For all the destructive power of the economic crisis, there's one bridge it's rebuilding: Franco-German relations. French President Nicolas Sarkozy and German Chancellor Angela Merkel are making good on their promise to present a united front against the financial fallout. In a joint letter to the EU presidency last week, the leaders asserted that regulation and fiscal discipline would be their priorities, not new stimulus measures—a position at odds with the U.S. Meanwhile, Berlin gave Sarkozy the green light to cut the value-added tax on restaurant meals, after years of French pleading. The pair will cohost April's NATO summit, with Sarkozy describing his decision to rejoin the allied command as a "great element of the Franco-German friendship." "It's a courageous decision," Merkel gushed back. "We are delighted."
The friendly transition has been relatively swift for two heads of state whose relations have often been strained. For the better part of two years, the chancellor has played straight foil to Sarkozy's showman. Just weeks after his election, Sarkozy irked Berlin by hoarding credit for the revised EU constitution, even as Germany held the EU presidency. Then came the Mediterranean Union project, which excluded Germany and got one of Sarkozy's advisers heckled in Berlin (the president later backpedaled). Sarkozy has often created tension by railing against the European Central Bank and the strong euro. When the crisis took hold in November, the president criticized Merkel's stance on economic stimulus and scoffed, "France is working on it; Germany is thinking about it."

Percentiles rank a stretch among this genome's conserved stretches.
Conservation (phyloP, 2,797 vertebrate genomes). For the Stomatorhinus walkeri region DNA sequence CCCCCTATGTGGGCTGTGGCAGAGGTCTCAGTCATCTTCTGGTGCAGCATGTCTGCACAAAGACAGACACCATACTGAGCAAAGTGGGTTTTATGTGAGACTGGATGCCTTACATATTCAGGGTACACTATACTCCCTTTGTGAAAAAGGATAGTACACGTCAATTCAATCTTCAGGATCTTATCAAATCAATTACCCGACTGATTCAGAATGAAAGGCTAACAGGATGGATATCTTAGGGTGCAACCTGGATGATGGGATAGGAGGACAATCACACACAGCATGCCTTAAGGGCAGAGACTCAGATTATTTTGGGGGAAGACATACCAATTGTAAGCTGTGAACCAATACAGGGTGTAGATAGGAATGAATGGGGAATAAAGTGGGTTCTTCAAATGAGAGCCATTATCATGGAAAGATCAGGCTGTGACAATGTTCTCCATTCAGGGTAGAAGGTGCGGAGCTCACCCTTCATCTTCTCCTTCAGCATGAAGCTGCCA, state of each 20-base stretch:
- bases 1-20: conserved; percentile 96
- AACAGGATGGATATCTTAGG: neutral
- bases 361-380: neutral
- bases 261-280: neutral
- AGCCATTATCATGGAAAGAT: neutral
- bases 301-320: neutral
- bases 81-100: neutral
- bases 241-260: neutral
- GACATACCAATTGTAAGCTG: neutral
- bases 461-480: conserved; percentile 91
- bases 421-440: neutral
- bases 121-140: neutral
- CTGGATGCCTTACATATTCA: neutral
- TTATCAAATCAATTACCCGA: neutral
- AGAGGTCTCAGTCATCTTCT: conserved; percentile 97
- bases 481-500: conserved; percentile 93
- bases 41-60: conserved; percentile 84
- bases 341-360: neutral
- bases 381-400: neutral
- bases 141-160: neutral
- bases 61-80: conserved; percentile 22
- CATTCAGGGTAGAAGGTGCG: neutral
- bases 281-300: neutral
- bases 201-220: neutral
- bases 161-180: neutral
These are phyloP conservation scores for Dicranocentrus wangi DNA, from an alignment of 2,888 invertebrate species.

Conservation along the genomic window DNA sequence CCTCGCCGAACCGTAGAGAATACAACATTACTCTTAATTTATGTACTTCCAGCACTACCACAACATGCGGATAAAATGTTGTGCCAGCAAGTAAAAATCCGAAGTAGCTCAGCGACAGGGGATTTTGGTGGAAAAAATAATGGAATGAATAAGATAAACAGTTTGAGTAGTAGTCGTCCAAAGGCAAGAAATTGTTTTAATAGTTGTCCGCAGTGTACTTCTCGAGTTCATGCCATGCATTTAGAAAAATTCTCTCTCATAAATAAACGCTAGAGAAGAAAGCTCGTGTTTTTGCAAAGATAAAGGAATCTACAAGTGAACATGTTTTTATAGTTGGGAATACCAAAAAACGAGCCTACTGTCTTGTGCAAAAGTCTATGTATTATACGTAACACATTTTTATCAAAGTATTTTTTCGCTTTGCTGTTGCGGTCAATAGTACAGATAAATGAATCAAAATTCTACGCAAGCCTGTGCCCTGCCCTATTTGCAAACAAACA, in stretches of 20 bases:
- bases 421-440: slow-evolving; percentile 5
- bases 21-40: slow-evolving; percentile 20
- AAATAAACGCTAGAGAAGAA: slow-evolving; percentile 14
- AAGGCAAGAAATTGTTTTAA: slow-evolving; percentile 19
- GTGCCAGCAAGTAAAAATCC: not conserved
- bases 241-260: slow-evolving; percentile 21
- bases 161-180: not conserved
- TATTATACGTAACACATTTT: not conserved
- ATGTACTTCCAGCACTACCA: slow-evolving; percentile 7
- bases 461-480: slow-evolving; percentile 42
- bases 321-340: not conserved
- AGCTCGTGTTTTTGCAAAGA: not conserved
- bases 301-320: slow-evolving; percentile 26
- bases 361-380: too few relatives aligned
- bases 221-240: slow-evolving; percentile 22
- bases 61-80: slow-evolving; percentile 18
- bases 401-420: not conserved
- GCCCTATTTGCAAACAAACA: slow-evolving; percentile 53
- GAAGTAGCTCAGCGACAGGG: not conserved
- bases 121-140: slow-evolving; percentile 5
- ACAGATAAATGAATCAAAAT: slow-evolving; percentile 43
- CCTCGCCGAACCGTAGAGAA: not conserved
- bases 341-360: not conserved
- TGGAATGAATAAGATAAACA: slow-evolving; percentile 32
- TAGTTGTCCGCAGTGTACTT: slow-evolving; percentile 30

Paris and Berlin's new tone is noteworthy because Sarkozy has always seemed more keen to court Britain than Germany. He's been known to deem the Franco-German axis "insufficient" and has played up his visits to U.K. Prime Minister Gordon Brown. But now with the City forcing Brown's hand in the crisis, Britain is looking less like a serviceable ally to French interests. At the same time, French and German viewpoints on the economic crisis are finally converging. Berlin criticized French car bailouts only last month, but with General Motors' German subsidiary, Opel, in trouble, Merkel has had to soften her line.
Experts have long expected Sarkozy to warm to the old Franco-German axis. Historically, French presidents are slow to realize how much they need Germany—but they eventually come around. Whether Sarkozy and Merkel's rapprochement will outlast the crisis remains an open question. But there's talk that they plan to appear together at campaign events in both countries ahead of June's European legislative ballot. Let's hope the comedy routine is out.